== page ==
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Defining leadership and sharing stories

Stan Soderstrom | Aug 07, 2019

Kiwanis International Executive Director Stan Soderstrom

A mayor is a leader. That’s pretty obvious, right? Mayors, directors, managers — certain titles and positions make the people who hold them leaders by definition. 

Sometimes, what’s less obvious is how we should define leadership itself. What set of skills and experience mark someone as a leader — as the kind of person who should occupy key roles? 

That’s a question I often think about when members of Kiwanis “become” leaders in their communities. After all, many of them aren’t really becoming leaders — they’re taking the leadership qualities they’ve developed and already use into roles that suit them well. And many of them do it even if they haven’t held such official titles before. 

Sally Wilson For me, Sally Longo Wilson is a terrific example. She is a member of her local Kiwanis club in Osceola, Arkansas. And since January, she has been the mayor of Osceola.  

Now, if you measure potential strictly by progress from position to position — from title to title — that level of achievement might have seemed to come out of the blue. But if you measure leadership by personal involvement, civic engagement and a knack for making a larger impact, the words “Mayor Sally Wilson” make a lot of sense. 

Her previous roles clearly indicated the kind of leadership that a mayor needs — if you know how to look at them that way. She has been a business owner. She has been a club member, club officer and division lieutenant governor with Kiwanis. And she’s a mom.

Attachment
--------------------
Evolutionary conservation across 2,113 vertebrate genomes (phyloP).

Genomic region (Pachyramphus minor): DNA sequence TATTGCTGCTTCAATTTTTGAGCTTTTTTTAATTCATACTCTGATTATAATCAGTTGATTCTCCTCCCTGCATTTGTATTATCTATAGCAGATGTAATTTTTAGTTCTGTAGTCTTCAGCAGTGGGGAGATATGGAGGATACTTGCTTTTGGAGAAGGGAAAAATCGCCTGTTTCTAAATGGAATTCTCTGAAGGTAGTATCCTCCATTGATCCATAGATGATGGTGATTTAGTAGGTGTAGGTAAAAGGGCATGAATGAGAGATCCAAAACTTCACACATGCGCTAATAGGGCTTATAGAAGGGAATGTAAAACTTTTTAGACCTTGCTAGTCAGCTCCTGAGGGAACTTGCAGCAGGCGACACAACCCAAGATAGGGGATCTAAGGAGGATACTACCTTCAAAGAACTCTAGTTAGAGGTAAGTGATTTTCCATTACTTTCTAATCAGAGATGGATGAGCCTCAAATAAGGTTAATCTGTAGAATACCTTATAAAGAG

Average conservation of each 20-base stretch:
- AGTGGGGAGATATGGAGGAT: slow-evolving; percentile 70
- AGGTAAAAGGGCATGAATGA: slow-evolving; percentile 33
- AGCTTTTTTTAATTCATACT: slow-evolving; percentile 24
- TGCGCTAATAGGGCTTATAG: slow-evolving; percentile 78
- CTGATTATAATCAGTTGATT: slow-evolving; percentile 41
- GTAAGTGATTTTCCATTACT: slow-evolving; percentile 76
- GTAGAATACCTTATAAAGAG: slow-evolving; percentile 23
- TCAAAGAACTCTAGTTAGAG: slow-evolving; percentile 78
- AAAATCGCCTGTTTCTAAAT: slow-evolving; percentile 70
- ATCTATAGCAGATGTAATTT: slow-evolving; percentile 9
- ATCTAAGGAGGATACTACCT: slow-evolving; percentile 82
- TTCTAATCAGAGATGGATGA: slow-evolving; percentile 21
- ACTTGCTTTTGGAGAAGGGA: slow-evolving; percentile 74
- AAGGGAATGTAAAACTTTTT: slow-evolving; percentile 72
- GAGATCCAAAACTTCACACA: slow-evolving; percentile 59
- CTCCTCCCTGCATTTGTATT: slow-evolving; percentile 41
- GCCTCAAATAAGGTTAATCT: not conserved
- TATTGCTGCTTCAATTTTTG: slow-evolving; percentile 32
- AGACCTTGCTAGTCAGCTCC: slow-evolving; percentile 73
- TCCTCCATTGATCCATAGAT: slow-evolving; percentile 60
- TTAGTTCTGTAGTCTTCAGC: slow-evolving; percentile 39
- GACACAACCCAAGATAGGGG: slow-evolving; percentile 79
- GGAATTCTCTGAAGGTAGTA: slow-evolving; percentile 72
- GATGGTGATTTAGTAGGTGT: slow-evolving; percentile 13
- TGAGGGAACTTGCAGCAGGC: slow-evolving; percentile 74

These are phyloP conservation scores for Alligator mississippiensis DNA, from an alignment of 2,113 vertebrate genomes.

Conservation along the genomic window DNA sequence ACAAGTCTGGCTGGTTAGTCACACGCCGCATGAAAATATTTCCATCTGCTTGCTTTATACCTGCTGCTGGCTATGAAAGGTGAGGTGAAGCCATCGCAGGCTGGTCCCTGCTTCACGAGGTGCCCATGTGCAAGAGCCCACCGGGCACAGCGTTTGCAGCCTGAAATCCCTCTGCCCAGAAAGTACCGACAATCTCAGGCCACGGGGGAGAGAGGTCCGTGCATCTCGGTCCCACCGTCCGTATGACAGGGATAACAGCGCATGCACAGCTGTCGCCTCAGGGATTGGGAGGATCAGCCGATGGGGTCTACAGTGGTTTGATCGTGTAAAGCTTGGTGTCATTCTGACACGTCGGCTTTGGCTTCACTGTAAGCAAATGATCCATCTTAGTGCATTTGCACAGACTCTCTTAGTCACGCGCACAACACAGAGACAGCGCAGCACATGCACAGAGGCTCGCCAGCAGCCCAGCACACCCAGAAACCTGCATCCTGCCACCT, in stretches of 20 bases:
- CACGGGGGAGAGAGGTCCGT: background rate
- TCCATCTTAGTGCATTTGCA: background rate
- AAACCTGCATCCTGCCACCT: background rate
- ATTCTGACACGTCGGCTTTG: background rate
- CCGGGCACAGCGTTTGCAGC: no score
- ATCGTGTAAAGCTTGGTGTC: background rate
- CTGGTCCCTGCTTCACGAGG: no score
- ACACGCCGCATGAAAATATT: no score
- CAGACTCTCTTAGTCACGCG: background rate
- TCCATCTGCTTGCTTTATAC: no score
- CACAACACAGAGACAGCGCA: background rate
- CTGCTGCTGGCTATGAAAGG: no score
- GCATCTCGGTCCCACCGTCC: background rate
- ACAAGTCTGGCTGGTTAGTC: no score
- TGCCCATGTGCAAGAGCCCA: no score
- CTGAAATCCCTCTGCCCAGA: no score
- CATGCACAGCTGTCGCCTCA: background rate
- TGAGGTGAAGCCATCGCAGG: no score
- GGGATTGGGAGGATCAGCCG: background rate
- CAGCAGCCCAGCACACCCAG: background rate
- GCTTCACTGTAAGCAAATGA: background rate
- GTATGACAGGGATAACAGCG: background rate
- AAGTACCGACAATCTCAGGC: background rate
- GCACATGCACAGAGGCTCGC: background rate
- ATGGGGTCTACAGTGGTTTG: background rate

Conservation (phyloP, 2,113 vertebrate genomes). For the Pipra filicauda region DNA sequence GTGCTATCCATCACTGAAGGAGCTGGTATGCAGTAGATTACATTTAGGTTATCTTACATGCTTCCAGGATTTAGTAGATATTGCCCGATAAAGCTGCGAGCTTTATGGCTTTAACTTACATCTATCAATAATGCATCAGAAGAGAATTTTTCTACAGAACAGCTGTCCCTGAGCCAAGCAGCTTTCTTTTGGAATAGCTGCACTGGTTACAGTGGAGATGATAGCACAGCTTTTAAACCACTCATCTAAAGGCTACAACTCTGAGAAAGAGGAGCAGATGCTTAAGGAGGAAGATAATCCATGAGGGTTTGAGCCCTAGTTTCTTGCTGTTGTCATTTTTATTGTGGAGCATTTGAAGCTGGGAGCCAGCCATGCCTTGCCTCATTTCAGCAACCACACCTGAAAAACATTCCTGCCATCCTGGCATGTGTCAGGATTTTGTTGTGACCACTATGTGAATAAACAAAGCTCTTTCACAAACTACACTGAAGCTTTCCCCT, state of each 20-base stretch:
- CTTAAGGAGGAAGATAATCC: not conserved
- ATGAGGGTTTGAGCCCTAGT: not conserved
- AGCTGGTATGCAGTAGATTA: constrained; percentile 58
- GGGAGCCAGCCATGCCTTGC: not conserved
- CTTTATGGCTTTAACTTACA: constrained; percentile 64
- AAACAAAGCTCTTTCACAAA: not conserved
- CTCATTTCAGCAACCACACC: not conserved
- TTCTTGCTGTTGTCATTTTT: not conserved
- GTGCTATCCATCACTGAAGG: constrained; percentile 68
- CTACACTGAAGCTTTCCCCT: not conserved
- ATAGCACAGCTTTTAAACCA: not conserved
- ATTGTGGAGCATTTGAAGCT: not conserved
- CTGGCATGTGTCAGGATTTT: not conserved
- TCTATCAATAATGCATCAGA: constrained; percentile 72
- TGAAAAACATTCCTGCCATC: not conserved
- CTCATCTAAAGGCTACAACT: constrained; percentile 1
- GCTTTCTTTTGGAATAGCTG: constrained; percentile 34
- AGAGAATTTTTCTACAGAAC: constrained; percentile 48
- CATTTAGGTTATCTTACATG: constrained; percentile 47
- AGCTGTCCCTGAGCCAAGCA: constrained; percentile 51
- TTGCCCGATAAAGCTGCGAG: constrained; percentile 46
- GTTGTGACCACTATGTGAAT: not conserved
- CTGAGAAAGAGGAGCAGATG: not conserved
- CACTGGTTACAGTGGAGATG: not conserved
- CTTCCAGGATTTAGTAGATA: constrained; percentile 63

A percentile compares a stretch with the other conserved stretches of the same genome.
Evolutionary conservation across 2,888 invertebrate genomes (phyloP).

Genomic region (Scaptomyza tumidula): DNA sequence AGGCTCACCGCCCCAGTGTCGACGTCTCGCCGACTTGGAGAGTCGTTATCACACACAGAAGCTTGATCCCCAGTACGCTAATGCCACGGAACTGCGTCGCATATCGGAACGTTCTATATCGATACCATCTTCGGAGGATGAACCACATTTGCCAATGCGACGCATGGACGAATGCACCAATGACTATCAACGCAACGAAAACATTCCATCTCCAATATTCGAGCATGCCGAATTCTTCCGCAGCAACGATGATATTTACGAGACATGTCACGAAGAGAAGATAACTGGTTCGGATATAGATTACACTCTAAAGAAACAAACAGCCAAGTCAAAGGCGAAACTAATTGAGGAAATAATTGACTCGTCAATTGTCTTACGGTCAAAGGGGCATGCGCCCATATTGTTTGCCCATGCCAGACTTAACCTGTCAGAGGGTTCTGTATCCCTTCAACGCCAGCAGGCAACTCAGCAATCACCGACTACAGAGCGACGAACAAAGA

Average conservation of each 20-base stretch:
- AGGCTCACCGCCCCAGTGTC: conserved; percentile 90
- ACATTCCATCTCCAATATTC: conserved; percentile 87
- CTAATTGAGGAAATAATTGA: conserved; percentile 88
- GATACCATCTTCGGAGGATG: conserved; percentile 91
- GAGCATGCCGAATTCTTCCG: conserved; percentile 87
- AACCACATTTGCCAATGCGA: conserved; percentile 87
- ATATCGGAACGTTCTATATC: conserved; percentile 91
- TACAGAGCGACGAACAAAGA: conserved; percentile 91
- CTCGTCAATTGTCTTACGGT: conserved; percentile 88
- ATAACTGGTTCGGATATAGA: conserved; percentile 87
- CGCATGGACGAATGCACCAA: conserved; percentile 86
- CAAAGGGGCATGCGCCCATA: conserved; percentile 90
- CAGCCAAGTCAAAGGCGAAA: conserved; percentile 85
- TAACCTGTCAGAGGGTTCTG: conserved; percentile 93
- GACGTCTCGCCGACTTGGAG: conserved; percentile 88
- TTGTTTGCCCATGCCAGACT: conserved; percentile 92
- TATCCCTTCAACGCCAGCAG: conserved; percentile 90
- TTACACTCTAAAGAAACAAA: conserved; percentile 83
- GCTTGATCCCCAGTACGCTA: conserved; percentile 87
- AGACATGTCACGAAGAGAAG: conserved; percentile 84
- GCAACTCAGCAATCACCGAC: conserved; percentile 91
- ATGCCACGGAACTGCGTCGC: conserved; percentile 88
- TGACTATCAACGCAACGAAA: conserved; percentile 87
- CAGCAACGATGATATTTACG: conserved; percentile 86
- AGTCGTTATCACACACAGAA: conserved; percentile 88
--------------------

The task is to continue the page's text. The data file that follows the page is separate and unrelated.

In other words, she has done things that require vision, discipline, tenacity and more. She was cut out for the kind of impact she’s making. She even fulfills one of my own key definitions of a leader: She creates more leaders. 

Her children have started their own journey of service and leadership as members of Key Club, the Kiwanis program for high school students. (And if anyone knows the importance of such engagement, it’s Sally’s family. Her husband, Ralph Wilson, is a longtime Kiwanian and a past president of the Kiwanis International Foundation.) I’d be surprised if other people, children and adults aren’t also inspired by her.

Sally Wilson is just one of several Kiwanians I’ve met who have stories like this — an evolution from one kind of leadership into another, regardless of how different the names for these roles look at first glance.

And personal stories are important. They inspire. They show what’s possible. They reveal opportunities we hadn’t previously considered, and they nudge us toward the ones that have nagged at us for a while but perhaps also scare us a little.  

Share your story. And recognize the stories that have something to say to you. They’re a key tool for sustaining a vision of leadership — and for creating more leaders after us.

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